Not if — but when — you are unhappy at work, what — if anything — do you do about it?
a) Nothing… work is supposed to suck, and then we die.
b) I quit… burning all the bridges behind me with strange satisfaction.
c) I try to make it right… looking inward first to see where I might need to approach the situation differently.
d) I do nothing… replaying every conversational transgression and antagonistic email, in painstaking detail, to anyone in my life who’ll listen. But I don’t look for a new job.
If you answered “c” you are a better person than most (or a liar!). The vast majority of your peers chose the other options and you know this is true because you’re the one nodding as they replay every slight from Mindy in marketing and Reg in accounting.
Most of us will spend 90,000 hours of our lives working, and by my latest estimation, 89,750 of those hours will be spent in a state of moderate to severe career anxiety. (The only reason the remaining 250 work hours are half-decent are because they involve cake: birthday cakes, baby shower cakes, retirement cakes. That’s the only reason we’re okay with going back into the offices again — for the cake.)
As a coach who knows a thing or two about work woes, our career disquietudes often sound like this:
- “I’m so overworked”
- “I’m so underpaid”
- “I’m so unfulfilled”
- “I’m so micromanaged”
- “I’m so underutilized”
- “WHY THE FUCK DID I CHOOSE _____?!” (Insert your profession of choice here — although in my experience with clients, it’s usually law.)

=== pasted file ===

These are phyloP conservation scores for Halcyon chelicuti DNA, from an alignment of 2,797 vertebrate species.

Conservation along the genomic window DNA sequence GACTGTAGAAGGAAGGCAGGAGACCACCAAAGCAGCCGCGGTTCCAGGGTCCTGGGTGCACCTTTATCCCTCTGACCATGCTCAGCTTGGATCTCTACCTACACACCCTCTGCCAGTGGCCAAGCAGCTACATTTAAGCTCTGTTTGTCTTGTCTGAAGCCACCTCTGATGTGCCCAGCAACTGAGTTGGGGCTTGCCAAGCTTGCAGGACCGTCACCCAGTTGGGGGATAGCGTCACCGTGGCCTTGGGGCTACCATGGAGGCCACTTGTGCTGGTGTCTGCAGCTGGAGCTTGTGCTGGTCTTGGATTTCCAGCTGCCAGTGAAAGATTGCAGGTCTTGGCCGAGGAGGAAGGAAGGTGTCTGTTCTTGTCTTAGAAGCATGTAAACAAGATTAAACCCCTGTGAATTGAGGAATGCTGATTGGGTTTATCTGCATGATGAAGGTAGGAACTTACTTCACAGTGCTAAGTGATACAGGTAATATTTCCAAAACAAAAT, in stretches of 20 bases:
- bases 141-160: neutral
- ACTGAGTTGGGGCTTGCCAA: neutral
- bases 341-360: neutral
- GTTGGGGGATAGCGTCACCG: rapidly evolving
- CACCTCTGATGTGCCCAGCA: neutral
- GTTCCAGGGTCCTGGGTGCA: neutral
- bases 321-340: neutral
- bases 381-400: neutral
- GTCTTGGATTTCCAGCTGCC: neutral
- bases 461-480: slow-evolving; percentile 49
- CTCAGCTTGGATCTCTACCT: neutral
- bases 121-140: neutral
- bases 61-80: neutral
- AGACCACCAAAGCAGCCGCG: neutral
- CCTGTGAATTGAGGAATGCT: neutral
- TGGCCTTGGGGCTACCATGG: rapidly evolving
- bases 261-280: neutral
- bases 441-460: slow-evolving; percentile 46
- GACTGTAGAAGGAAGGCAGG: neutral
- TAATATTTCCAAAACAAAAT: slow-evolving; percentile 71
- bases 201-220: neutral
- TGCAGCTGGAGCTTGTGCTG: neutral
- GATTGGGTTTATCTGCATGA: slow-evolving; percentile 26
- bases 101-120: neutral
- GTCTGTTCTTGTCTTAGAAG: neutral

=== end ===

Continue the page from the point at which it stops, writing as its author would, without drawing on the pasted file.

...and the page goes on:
- “Is it wrong for me to fantasize about my boss’s untimely demise?” (No! Unless you’re the one doing the demising, if you know what I mean.)
- “I’m not sure I’m where I’m supposed to be in my career, you know?” (I do know, friend.)
Gallup tells us that 61% of U.S. workers report being disengaged at work, and 52% of workers are planning to look for a new job this year. Most people who plan to look don’t follow through with it, because they’re either too busy being busy with their deenergizing job, or too defeated by the job search process that they throw in the towel at the first job description that asks them to be someone they’re not — that better version of themselves with an advanced degree and more years of experience “leading change in a fast-paced environment” than they’ll ever have.
Despite our apparently widespread disdain for work, many of us disengaged worker bees are mentally checking out yet doing diddly squat about the leaving part. We have a tremendous capacity to adapt to lackluster work situations, don’t we? Except here’s the rub: we think we adapt, but we’re really just settling, and uncomfortably at that.
- Not liking work and complaining about it to your partner, friend, and guy behind the meat counter at Whole Foods isn’t called adapting. It’s called a cry for help and you’re the only one not hearing it.
- Not liking work and finishing the day with more martinis (or Milky Way ice cream bars — so I’ve heard) than you care to admit isn’t about adapting. It’s called coping, and not in the good way.
- Not liking work and letting that feeling of stuckness cement you to the ground when you don’t know how to do the un-sticking — that isn’t about adapting. It’s called paralysis, and it’s the fastest way I’ve seen to erode confidence, agency, empowerment, and other important self-help buzzwords. (Oh! Self-efficacy! That’s a good one here, too.)
What’s your tipping point?
Malcolm Gladwell described a tipping point as, “the moment of critical mass, the threshold, the boiling point.” When it comes to your career, what does it take to shift you from disenchantment to action? What is your boiling point — or maybe more accurately for you, your breaking point?
It is precisely here that I get all worked up. Many of us wait for things to boil before we take action. We lose sight of the days and weeks and years that led up to the boiling point, not seeing that we were in some pretty hot water for longer than we maybe needed to be. Maybe we carried a lot of straws for a lot of months before that last one broke our proverbial backs. Did we have to carry so many straws, for so long?